Att fira jultid med glögg! / Celebrating Christmas with glögg!

Ahhhhh… the Christmas season.  There is fresh snow on the ground, the air is fresh and crisp, and the wonderful smell of firewood burning in the fireplace lingers outside.  (By the way, that’s one of my favorite “smells” of this season!)  How best to celebrate this cozy season than with glögg, the Swedish version of mulled wine?  I was introduced to glögg my first year in Stockholm and have since thrown a glögg party every year, just like any truly Swedish person would do.

It is actually a lot of fun trying the different glögg flavors that are available today.  Yesterday, I hosted a glögg party at my apartment for some close friends.  I decided that I didn’t want to throw a glögg party this year since I already hosted the Halloween party already, but since Josh’s birthday was this weekend (Happy 30th, old man!) I went with it.  It was good fun!

This is another #TrulySwedish tradition that everyone likes to go to.  Whereas back in the US you’d get invited to a Christmas party (maybe with a funny theme, like an ugly Christmas sweater theme or a white elephant gift exchange theme), the party doesn’t really have much of a focus (other than Christmas, of course).  But in Sweden, the parties are specifically focused on the glögg.  Hence the name, glöggfest (glögg party).  It makes perfect sense – it is so cold outside that the only thing you want to do is to stay inside, light up some candles, and relax with some good friends.  Glögg is a good way to do that.  Between my friends and me, we tried the year’s Blossa flavor (saffron), and a few flavors from prior years.  We also tried glögg with cognac, a chocolate glögg, a variety of other Swedish glöggs, and a non-alcoholic version for the expectant.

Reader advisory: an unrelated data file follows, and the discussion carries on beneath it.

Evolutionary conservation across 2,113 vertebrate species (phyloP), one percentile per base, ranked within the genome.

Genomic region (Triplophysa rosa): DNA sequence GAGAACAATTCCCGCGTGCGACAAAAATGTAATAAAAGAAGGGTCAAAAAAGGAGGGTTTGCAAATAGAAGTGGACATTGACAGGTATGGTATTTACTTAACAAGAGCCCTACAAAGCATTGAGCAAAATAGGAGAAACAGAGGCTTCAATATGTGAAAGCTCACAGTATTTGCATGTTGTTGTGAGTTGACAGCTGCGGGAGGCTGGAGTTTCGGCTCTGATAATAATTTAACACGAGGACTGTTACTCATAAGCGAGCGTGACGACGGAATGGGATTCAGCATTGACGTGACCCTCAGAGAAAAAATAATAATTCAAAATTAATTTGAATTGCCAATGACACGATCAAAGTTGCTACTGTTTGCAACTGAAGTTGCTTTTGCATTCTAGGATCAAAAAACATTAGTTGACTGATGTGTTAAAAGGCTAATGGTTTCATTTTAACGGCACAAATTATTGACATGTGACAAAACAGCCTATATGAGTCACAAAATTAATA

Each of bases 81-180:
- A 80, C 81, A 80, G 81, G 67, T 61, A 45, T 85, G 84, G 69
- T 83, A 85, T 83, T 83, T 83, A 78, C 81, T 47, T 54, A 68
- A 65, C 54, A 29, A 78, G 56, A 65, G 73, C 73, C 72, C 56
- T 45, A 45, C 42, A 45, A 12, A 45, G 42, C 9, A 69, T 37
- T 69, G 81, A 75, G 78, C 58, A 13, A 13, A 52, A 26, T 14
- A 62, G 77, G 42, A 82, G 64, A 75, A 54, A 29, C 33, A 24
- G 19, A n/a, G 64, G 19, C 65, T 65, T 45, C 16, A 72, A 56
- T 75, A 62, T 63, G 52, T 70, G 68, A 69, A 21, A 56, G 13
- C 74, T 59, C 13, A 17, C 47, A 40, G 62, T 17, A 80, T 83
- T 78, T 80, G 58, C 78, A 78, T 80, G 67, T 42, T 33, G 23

A glögg party isn’t complete with glögg (duh), almonds, raisins, lussekatter (saffron buns), and pepparkakor.  My friends baked tPepparkakor - ginger snapsher own pepparkakor (ginger snaps) for the party in the shape of Dala horses and moose.  And of course, for those truly Swedish that want a little savoriness with their sweets, we had some bleu cheese on hand to spread on the gingersnaps.

Glögg can often be too sweet if it’s all you’re drinking all night.  But when you do it just right, it is surprisingly good.  My half-Swiss half-Swedish friend Alex brewed his own glögg during the week and brought over a whole liter of it.  It was the best glögg that we tasted during the night.  Everyone went back for 2nds and 3rds, and soon the whole liter was gone.

Glögg – a great reason to bring your friends together for a cozy evening. How many glögg parties did you go to this year?

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